This week’s Findmypast Friday marks the release of over 19,000 parish records from the English county of Kent, poor law relief records from the early 18th century, a fascinating Police Gazette index and new additions to the PERiodical Source Index.
Hue & Cry Index 1797-1810
Containing over 16,000 entries, the Hue & Cry Index 1797-1810 is an index of the ‘Hue and Cry, and Police Gazette’, an English newspaper that published notices of wanted criminals and the offences they committed. The index was compiled by volunteers of the Australian Institute of Genealogical Studies and is a prime source of information on the crimes committed by convicts who were sentenced to transportation. The index contains the details of crimes committed all over Britain as well as the names of missing persons and those who had been transported or imprisoned. Each record includes a transcript that lists the offender’s name, the location of their offence, the date of the offence and the volume and page number of the original document. Further information about the individuals listed can be found using our collection of historic British newspapers. Despite having a high circulation of roughly 150,000 copies printed each issue, there is no complete set of the Hue & Cry throughout its entire print run (and various name changes). Earlier editions of the newspaper that predate the index, between 1773 and 1776, are available in Findmypast’s collection of historic newspapers under the title ‘Police Gazette’.
Surrey, Southwark, St Saviour Poor Relief 1818-1821
Surrey, Southwark, St Saviour Poor Law relief 1818-1821 contains nearly 4,000 records that list the details of individuals who applied for outdoor relief from the parish of St Saviour’s Poor Law authority. During the 19th century, each parish in Britain was responsible for looking after its poor. Indoor relief involved sending paupers off to the local workhouse while outdoor relief was given to those who were able to work, but whose wages were below the cost of living. Outdoor relief could have come in the form of clothes, food or money. Recipients were expected to work for their relief and were given a place in the workhouse if they did not. Each record includes a transcript of the original document. While many families requested relief only once, in a crisis, many others needed to continue to return to the poor law authorities for assistance and appear repeatedly in the records. Transcripts list the individual’s name, the date of their request, the amount of relief they received and reason for their request.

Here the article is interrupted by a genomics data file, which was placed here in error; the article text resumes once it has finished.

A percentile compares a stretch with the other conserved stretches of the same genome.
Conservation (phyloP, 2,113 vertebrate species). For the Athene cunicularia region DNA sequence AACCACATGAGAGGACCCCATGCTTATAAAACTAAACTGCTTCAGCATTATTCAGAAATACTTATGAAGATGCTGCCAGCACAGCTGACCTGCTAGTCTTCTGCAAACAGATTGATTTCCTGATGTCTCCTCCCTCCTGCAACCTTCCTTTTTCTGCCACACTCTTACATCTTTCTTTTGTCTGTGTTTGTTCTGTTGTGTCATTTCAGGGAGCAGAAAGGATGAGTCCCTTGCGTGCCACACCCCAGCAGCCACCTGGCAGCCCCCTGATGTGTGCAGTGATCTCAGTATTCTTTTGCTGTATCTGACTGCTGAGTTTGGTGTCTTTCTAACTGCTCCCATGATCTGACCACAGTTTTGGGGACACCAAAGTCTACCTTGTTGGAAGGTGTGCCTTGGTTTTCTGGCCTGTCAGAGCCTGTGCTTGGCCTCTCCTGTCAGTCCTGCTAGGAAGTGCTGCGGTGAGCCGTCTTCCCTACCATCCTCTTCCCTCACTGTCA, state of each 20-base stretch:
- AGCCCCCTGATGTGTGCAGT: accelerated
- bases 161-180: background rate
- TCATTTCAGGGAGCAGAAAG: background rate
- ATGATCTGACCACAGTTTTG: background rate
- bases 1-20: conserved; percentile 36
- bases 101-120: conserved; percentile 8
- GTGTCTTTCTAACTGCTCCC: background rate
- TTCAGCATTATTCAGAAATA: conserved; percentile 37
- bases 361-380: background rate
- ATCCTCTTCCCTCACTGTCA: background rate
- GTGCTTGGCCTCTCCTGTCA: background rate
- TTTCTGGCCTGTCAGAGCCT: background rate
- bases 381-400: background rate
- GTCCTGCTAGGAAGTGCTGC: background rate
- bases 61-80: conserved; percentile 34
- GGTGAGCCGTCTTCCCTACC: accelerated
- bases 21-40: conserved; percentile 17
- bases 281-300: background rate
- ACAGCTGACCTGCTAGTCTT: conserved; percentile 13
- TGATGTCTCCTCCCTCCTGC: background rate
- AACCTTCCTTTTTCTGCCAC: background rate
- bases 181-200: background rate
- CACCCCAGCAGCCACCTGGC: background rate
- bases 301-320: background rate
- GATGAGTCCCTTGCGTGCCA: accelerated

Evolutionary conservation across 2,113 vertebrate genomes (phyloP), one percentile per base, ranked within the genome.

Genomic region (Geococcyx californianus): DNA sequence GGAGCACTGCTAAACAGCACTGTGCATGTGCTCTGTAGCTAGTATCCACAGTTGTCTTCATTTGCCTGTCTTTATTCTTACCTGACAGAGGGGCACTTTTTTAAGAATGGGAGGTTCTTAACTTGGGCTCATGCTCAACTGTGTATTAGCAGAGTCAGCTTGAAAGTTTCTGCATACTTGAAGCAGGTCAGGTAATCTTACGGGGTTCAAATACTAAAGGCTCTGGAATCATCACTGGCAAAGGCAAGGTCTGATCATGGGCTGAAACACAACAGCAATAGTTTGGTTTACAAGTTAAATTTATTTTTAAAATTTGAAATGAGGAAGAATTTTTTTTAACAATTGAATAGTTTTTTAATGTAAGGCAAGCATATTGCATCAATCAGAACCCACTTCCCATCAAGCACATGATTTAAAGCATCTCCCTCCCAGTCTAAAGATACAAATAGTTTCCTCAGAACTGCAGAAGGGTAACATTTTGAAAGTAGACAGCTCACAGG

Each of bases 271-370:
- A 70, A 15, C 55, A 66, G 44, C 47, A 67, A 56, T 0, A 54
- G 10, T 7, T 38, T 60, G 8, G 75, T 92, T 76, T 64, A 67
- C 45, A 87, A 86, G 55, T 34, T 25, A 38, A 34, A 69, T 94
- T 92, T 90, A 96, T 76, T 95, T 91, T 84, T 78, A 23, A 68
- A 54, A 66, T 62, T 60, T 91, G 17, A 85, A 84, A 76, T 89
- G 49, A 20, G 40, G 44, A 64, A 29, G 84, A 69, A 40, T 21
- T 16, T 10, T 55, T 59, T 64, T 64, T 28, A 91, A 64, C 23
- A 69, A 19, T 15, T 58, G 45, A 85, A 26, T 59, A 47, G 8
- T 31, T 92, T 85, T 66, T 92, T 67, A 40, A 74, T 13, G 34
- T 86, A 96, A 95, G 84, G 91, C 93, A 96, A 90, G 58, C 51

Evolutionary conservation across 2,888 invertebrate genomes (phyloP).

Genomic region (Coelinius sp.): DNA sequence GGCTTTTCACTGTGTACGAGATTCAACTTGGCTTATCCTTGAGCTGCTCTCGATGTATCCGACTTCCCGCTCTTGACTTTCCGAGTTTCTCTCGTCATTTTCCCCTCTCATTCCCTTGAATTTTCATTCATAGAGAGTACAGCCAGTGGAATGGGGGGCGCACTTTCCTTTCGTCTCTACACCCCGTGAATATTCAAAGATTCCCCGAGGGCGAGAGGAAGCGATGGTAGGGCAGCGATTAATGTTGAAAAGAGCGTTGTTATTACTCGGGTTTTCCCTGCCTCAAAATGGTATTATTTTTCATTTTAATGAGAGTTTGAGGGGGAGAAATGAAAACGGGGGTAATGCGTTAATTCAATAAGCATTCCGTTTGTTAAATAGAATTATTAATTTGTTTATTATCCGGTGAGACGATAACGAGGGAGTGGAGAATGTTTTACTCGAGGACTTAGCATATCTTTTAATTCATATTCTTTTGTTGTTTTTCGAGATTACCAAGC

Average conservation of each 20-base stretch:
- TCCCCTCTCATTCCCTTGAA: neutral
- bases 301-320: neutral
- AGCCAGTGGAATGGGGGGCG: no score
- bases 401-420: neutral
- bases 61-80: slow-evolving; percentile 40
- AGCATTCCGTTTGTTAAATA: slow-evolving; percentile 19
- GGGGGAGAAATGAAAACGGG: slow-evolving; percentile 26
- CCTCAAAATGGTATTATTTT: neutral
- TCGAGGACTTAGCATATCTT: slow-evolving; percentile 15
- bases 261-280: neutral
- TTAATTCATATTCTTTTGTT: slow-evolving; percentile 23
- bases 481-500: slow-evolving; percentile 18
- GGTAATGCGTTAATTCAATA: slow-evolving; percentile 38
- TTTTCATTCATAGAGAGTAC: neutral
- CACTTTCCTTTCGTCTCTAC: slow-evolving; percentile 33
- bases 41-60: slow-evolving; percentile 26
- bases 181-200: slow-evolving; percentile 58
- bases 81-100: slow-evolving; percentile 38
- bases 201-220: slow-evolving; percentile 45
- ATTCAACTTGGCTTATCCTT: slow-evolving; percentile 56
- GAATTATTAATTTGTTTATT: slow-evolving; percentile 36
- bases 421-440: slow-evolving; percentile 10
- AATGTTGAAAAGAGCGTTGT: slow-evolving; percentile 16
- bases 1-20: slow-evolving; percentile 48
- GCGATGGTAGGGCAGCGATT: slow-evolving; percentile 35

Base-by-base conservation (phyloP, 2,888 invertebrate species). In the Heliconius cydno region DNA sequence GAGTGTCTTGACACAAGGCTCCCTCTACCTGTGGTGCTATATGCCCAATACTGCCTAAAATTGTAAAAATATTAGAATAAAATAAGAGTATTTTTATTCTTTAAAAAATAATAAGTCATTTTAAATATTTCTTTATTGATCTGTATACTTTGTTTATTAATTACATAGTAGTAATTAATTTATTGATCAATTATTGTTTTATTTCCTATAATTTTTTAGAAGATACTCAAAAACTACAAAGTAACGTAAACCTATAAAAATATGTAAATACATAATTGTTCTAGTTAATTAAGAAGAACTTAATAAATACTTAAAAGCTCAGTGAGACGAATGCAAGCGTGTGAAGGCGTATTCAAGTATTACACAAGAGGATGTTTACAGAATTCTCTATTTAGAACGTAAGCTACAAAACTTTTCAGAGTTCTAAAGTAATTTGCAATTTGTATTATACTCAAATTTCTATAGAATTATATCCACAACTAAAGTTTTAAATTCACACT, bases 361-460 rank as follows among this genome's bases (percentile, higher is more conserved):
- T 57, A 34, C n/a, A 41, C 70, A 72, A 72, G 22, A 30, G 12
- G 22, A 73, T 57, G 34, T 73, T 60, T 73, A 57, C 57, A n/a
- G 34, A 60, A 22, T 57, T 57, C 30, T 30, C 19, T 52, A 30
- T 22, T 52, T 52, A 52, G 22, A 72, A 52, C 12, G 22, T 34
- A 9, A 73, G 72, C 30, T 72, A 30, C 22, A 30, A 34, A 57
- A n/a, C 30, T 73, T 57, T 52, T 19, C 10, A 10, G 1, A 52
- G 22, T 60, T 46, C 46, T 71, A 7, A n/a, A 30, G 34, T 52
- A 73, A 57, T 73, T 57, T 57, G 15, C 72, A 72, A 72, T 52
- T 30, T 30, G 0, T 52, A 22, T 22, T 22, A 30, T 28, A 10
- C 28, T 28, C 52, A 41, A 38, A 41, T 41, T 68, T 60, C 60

UK Parish Records
Over 16,000 marriage records have been added to our collection of Kent Parish Records. The latest additions come from the parishes of Queenborough, Shepherdswell, Ashford, Aldington, Birling, Chart Sutton, Snodland, Ryarsh, Kemsing, Halling and Lower Birling. Each record includes a transcript taken from the original parish registers.
Over 2,700 records of Banns have been added to our collection of Kent Parish Records. The latest additions come from the parishes of Birling, Brenchley, Ryarsh, East Sutton, Borden and Lower Halstow.
Findmypast’s existing collection of over 2.8 million Staffordshire parish records are now available to browse. The Staffordshire parish registers were released in July 2014 and consists of Baptism, Marriage, Banns and Burial records held by the Staffordshire and Stoke-on-Trent Archive Service.
Persi monthly Update
Over 430 new images have been added to The PERiodical Source Index (PERSI), the world’s largest and most widely used subject index for U.S. genealogy and local history literature. Over the past thirty years, the Allen County Public Library (ACPL) Genealogy Center has created more than 2.5 million searchable records in PERSI, indexing every article from more than 8,000 different periodicals. These include magazines, newsletters and journals, according to location, topic, surname, ethnicity and methodology. Most of PERSI’s articles are from periodicals covering the United States and Canada, but you can also find thousands of genealogy and local history entries (in both English and French) from Britain, Ireland and Australia.
The latest new additions were made to existing titles within the index. Additional years have been added to the American Genealogical Record, American Pioneer, Collections Historical and Archaeological Relating to Montgomeryshire and Its Borders, Missouri Historical Review, Nova Scotia Historical Society Collections, Now and Then, Oregon Historical Quarterly, Our Home: A Monthly Magazine, Tyler's Quarterly Historical and Genealogical Magazine, Ulster Journal of Archaeology and the Yorkshire Genealogist.
Remember to check our dedicated Findmypast Fridays page every week to keep up to date with the latest new additions.
Findmypast (previously DC Thomson Family History) is a British-owned world leader in online genealogy. It has an unrivalled record of online innovation in the field of family history and 18 million registered users across its family of online brands, which includes Mocavo, Genes Reunited, The British Newspaper Archive amongst others.
Its lead brand, also called Findmypast, is a searchable online archive of over two billion family history records, from parish records and censuses to migration records, military collections, historical newspapers and lots more. For members around the world, the site is a crucial resource for building family trees and doing detailed historical research.
In April 2003 Findmypast was the first to provide access to the complete birth, marriage, and death indexes for England & Wales, winning the Queen’s Award for Innovation. Since that time, the company has digitised records from across the globe, including major collections from Britain, Ireland, Australia, and the United States.